This Immigration Visa is part of a series of documents in the National Archives at Boston that was used to authenticate the identity of Ng Shee. She was requesting to leave Hong Kong, China, to join her Chinese American husband living in Waltham, MA. The documents include this Nonquota Immigration Visa, her husband’s petition requesting that she be allowed to enter the United States, and the map that Ng Shee drew of her village under interrogation by the immigration official(s) with a Chinese interpreter, and the interrogation questions.
Documents such as these are typical of the approximately 25,000 files in the National Archives at Boston pertaining to Chinese exclusion. The purpose of the documents was to ensure that people seeking to immigrate to the United States adhered to the immigration regulations of the times as amended by Sub. Division C(4) of Section 13 of the Immigration Act of 1924.
The end of the story: Ng Shee would be allowed to stay in the United States. In 1966, her sons were investigated to determine if they were actual sons or illegal “paper” sons.
An Act to execute certain treaty stipulations relating to Chinese.
Whereas in the opinion of the Government of the United States the coming of Chinese laborers to this country endangers the good order of certain localities within the territory thereof: Therefore, Be it enacted by the Senate and House of Representatives of the United States of America in Congress assembled, That from and after the expiration of ninety days next after the passage of this act, and until the expiration of ten years next after the passage of this act, the coming of Chinese laborers to the United States be, and the same is hereby, suspended; and during such suspension it shall not be lawful for any Chinese laborer to come, or having so come after the expiration of said ninety days to remain within the United States.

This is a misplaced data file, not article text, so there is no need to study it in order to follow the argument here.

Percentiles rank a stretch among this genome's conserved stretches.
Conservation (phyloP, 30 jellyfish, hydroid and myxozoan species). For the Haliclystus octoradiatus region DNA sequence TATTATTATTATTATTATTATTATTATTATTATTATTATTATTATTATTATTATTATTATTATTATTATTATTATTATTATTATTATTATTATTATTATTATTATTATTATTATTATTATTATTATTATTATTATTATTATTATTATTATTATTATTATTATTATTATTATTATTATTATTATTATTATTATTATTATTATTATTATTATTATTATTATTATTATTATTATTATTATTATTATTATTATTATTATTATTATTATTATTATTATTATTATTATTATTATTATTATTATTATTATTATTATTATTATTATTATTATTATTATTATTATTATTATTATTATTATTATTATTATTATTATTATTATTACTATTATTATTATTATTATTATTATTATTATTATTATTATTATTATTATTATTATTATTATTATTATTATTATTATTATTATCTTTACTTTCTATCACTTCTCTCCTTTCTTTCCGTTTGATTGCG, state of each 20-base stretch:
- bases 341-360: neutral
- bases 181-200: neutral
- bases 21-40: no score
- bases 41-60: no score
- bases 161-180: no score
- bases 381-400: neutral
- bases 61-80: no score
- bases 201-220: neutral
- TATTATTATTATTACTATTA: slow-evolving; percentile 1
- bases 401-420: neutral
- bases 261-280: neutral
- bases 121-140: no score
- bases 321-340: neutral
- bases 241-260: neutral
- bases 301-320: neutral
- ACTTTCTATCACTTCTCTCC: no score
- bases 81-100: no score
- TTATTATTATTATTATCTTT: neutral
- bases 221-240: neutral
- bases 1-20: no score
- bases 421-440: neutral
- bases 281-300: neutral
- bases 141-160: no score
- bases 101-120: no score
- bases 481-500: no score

- An act to execute certain treaty stipulations relating to the Chinese, May 6, 1882; Enrolled Acts and Resolutions of Congress, 1789-1996; General Records of the United States Government; Record Group 11; National Archives.
- Amended by Sub. Division C(4) of Sec. 13 of the Immigration Act of 1924.
From 1882 to 1943 the United States Government severely curtailed immigration from China to the United States. This Federal policy resulted from concern over the large numbers of Chinese immigrants, competition with American workers and a growing nativism. As a result, an act (22 Stat.58) was enacted on May 6, 1882 to suspend immigration of Chinese laborers for ten years; permitted those Chinese in the United States as of November 17, 1880, to stay, travel abroad, and return; prohibited the naturalization of Chinese; and created a “Section 6” exempt status for teachers, students, merchants, and travelers.